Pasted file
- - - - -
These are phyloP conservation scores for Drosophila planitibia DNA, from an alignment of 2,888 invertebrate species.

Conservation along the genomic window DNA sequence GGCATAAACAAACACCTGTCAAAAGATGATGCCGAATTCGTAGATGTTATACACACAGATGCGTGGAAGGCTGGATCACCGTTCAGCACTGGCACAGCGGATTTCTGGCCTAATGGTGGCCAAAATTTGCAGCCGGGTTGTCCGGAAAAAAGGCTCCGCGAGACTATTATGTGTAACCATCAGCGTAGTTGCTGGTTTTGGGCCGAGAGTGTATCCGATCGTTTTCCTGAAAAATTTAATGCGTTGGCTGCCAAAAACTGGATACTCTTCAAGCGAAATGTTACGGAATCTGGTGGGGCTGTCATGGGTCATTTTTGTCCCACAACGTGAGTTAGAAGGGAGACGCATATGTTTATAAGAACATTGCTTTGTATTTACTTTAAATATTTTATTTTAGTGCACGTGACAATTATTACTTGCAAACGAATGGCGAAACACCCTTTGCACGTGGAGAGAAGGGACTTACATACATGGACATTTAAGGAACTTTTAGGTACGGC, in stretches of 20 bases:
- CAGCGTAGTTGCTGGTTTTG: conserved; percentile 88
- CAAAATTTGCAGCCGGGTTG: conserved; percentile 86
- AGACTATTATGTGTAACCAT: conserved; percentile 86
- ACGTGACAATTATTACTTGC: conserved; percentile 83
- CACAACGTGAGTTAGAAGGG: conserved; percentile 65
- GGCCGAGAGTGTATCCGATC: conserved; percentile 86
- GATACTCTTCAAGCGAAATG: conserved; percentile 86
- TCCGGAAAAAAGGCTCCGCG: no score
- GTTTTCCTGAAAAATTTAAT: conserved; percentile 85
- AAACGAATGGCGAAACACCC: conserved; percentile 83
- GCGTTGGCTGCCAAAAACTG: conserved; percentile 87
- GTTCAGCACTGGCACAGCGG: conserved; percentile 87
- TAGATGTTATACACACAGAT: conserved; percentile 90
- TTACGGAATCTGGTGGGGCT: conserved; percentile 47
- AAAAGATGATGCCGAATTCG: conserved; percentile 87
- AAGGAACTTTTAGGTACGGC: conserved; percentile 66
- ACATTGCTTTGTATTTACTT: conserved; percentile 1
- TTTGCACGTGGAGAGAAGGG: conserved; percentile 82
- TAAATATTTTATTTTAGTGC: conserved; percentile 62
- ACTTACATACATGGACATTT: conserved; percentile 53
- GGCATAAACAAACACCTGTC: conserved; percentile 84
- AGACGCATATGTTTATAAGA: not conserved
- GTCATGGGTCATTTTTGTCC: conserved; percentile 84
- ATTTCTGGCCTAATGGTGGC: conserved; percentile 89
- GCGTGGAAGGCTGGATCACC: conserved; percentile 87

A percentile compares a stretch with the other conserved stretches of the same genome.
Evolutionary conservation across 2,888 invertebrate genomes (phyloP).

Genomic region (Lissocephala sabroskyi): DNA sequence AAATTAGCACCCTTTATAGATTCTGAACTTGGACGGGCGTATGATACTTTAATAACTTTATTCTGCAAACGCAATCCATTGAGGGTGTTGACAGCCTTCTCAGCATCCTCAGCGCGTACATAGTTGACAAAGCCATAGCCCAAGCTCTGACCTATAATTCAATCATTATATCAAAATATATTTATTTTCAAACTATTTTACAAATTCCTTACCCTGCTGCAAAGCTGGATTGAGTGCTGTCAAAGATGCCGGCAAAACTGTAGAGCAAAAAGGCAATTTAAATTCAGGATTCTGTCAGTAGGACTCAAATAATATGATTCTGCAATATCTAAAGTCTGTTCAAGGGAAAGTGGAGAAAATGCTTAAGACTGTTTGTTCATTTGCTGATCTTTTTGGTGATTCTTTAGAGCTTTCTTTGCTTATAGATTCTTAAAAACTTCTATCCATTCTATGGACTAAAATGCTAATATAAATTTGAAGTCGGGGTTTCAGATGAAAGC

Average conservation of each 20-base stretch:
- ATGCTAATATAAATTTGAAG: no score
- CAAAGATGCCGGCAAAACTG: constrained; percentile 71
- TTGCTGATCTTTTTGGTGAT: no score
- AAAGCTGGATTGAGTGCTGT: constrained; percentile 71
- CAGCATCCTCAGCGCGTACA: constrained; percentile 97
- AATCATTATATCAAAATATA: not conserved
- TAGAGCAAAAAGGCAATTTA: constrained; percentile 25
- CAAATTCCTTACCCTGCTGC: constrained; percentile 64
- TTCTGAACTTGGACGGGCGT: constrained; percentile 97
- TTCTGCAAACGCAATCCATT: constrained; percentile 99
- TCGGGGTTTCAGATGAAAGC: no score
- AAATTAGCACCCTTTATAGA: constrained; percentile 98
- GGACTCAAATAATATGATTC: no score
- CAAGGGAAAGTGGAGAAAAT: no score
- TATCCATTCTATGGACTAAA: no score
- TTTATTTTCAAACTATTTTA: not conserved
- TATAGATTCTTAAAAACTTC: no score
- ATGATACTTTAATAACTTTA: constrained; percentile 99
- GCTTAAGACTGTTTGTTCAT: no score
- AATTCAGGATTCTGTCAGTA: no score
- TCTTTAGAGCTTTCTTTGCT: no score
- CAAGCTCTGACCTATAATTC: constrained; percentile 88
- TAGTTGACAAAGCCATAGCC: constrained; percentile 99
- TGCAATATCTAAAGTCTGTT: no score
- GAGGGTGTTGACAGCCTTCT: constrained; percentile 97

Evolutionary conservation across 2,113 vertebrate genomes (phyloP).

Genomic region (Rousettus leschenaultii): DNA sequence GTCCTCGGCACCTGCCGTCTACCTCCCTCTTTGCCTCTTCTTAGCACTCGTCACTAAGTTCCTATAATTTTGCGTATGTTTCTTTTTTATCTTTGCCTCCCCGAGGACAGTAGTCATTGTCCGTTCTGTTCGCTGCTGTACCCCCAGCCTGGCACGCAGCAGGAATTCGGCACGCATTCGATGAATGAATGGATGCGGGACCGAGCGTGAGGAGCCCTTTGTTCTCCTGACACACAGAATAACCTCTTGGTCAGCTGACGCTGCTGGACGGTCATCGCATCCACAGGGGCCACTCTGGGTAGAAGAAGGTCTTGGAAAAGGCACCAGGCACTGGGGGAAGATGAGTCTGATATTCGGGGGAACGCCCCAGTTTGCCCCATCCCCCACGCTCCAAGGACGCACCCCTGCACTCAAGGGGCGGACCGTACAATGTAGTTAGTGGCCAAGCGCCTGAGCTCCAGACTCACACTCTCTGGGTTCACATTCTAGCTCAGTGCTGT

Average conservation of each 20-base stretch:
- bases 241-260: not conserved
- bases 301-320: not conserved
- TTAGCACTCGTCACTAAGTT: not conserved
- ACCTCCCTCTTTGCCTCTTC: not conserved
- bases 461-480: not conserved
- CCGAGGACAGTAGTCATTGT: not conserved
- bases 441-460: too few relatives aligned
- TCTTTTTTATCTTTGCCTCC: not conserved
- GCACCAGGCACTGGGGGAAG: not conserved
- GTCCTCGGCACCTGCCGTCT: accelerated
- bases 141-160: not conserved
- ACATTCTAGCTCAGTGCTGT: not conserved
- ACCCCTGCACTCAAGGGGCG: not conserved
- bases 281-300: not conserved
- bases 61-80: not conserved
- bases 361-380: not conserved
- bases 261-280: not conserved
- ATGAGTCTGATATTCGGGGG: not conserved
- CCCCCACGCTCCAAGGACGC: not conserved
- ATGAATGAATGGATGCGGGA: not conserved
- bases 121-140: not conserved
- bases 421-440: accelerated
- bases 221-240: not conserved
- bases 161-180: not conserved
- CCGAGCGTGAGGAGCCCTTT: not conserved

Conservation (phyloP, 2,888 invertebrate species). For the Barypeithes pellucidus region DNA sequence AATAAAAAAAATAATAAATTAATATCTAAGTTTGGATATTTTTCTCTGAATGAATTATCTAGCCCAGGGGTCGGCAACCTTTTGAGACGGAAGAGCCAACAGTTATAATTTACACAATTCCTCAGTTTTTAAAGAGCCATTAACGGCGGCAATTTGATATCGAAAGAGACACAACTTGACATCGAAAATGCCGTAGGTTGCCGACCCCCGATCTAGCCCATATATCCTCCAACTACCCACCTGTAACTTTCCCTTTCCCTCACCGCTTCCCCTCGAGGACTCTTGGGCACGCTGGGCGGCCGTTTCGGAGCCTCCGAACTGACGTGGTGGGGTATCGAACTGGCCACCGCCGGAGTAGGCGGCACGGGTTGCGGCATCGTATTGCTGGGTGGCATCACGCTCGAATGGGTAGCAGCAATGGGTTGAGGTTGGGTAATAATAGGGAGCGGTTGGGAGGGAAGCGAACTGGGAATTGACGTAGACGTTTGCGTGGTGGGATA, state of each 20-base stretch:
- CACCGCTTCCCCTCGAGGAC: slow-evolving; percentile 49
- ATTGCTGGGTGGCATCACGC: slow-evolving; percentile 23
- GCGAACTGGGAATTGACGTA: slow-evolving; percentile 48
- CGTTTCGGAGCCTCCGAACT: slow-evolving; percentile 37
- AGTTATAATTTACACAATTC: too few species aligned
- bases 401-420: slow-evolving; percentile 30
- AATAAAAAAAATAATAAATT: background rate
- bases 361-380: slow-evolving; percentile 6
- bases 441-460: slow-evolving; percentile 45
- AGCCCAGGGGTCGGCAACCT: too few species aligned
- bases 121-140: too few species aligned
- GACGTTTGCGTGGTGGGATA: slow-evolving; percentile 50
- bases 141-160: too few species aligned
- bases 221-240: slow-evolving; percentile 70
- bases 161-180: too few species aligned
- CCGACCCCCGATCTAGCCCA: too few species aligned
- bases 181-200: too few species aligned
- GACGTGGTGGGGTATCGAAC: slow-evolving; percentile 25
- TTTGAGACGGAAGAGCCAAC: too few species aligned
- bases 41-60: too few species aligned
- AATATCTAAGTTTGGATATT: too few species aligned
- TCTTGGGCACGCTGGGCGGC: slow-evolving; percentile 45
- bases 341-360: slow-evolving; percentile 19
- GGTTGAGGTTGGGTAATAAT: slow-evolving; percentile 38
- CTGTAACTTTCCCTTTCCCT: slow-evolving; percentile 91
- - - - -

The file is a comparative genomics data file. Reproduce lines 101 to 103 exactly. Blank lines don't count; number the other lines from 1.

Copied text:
- CCGACCCCCGATCTAGCCCA: too few species aligned
- bases 181-200: too few species aligned
- GACGTGGTGGGGTATCGAAC: slow-evolving; percentile 25